Kavik River facts for kids
Quick facts for kidsKavik River
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|Main source||69°08′27″N 146°18′17″W / 69.14083°N 146.30472°W|
|River mouth||Shaviovik River
70°02′43″N 147°19′47″W / 70.04528°N 147.32972°W
The Kavik River is an 80-mile-long (130 km) river in the North Slope region of Alaska. It is swift-flowing and is braided. In winter, parts of the Kavik (and the nearby Canning River) are covered with extensive ice sheets known as aufeis.
The Kavik runs in a wide, flat alluvium-filled valley and is bordered by terraces at a number of levels. Scarring is seen at one site on the southern slope as a result of erosion after vegetation cover was removed by human activity.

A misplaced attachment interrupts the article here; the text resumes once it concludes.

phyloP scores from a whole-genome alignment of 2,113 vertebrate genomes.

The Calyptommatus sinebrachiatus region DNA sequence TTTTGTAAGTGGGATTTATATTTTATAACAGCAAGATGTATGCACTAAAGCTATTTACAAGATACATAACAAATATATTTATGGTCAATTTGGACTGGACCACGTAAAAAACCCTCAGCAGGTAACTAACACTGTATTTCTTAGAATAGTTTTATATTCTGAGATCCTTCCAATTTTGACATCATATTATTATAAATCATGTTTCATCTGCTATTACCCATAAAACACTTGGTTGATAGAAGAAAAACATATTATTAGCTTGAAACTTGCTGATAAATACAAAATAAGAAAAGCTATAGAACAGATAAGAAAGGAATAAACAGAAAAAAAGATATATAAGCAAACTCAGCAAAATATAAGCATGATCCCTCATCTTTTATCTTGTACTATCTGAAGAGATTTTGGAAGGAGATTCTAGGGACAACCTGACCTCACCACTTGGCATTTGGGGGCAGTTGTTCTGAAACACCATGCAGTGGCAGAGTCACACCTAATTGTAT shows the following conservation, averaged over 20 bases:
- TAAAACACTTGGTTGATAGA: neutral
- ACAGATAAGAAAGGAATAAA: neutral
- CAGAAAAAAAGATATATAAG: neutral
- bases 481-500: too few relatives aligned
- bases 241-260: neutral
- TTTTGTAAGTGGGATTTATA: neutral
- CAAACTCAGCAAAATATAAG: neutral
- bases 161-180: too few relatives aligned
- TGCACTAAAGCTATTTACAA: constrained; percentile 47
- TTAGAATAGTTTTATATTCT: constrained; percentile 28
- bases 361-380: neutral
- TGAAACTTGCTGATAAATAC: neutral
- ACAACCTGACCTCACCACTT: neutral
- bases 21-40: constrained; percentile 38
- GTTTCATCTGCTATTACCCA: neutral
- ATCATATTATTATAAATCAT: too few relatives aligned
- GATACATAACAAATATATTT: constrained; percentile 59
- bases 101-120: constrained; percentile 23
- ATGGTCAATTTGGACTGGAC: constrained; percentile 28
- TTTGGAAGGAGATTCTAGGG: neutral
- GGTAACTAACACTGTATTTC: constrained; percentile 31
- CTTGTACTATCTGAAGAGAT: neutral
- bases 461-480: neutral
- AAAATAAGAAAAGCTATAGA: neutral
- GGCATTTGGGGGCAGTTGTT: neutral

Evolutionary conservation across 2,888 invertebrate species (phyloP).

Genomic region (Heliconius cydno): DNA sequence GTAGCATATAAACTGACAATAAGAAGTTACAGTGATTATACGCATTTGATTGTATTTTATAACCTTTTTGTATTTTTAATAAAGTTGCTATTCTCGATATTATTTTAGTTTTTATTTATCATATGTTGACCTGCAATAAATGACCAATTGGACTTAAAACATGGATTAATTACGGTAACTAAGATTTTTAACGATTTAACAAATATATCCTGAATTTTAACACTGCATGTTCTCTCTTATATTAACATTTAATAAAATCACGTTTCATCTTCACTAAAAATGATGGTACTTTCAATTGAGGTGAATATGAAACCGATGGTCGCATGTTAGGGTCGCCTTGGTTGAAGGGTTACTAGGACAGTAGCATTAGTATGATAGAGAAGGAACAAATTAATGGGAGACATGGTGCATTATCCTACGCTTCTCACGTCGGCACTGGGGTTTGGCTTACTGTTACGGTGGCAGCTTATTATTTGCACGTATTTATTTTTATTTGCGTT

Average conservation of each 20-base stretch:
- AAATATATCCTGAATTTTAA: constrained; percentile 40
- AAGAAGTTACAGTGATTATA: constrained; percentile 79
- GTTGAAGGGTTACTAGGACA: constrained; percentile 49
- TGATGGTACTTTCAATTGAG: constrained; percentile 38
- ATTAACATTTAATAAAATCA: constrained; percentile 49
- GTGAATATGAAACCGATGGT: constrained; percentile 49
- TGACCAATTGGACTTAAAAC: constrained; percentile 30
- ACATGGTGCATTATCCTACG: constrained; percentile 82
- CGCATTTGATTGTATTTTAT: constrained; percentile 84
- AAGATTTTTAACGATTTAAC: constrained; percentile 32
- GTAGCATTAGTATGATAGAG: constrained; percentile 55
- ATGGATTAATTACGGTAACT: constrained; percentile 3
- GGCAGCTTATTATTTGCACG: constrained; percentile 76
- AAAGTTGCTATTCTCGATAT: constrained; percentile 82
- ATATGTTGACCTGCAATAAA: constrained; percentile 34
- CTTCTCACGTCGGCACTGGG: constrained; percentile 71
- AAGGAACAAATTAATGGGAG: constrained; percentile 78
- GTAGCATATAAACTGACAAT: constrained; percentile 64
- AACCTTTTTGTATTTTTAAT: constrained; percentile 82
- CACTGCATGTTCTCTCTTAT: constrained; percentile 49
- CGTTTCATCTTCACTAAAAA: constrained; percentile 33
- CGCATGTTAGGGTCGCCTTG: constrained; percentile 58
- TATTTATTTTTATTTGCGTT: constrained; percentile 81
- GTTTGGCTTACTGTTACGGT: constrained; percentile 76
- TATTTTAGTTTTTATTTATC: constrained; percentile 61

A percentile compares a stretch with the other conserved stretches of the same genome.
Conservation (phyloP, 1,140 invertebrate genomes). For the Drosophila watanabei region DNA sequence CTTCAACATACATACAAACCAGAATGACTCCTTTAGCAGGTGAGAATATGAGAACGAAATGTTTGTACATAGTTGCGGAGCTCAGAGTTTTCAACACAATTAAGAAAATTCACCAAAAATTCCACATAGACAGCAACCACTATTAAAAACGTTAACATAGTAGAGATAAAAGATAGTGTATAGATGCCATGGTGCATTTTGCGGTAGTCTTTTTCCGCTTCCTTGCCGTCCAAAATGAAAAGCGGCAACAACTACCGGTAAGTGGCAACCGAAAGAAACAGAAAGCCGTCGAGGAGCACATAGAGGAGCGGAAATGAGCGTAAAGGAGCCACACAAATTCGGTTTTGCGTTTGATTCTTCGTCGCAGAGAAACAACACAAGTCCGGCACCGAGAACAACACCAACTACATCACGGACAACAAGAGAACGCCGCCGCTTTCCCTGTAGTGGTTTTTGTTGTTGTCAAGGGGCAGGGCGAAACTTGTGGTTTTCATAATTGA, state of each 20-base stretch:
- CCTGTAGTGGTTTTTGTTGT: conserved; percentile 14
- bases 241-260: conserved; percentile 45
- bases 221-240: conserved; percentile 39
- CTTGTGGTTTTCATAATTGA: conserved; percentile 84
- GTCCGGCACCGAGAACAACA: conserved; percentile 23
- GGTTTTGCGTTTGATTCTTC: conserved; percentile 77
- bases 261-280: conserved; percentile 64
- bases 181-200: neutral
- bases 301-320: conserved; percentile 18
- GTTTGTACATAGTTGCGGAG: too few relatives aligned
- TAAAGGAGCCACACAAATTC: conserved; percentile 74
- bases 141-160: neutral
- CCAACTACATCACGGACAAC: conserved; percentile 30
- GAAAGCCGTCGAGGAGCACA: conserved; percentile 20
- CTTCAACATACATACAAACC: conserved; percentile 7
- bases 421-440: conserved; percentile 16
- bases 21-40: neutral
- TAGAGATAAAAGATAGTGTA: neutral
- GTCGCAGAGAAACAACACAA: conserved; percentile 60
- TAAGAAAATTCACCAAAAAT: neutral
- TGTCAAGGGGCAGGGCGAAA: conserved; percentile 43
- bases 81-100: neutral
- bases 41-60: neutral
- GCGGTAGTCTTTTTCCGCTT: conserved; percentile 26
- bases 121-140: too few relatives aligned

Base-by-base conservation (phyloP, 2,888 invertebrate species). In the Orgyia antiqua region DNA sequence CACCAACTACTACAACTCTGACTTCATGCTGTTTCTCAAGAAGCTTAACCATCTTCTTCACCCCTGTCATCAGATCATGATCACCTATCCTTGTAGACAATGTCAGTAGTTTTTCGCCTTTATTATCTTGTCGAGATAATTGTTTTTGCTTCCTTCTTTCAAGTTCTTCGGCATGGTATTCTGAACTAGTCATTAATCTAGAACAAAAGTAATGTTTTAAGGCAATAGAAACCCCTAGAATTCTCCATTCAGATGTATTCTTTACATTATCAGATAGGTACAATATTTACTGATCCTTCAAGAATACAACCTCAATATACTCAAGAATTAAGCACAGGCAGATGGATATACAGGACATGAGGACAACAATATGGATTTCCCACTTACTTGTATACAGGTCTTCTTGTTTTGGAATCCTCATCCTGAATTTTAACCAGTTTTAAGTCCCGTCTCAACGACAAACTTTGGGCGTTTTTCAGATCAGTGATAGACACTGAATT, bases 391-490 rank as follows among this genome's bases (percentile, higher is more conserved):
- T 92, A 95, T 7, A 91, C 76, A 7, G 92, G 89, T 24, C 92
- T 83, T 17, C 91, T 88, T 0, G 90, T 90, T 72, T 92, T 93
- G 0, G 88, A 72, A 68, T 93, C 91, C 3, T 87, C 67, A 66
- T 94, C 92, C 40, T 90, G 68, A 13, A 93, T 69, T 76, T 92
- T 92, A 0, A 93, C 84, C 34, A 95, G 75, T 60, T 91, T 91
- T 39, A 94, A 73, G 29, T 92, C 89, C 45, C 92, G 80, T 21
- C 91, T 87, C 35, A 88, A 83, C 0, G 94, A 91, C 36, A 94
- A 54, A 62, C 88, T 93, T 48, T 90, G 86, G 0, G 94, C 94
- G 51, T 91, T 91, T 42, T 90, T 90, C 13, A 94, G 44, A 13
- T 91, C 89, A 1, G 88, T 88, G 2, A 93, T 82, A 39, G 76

The Kavik River flows northwest for 80 miles before joining the Shaviovik River approximately 28 miles southwest of Flaxman Island. The river was named in 1947, by Georg Gryc of the United States Geological Survey, from the Inupiaq word meaning "wolverine", because a number of these animals were observed in the area.
The river valley is known to provide a habitat for a population of wintering moose and musk oxen. Their presence in the Kavik River valley were identified in the 1970s during an environmental impact assessment for an application to run a natural gas pipeline across Federal-owned land.
On August 12, 2018, the area around the Kavik River was hit by a large earthquake, centered some 42 miles east of Kavik River Camp, at a depth of six miles. At magnitude 6.4, it was the largest ever to have struck the region.
|Mary the Jewess|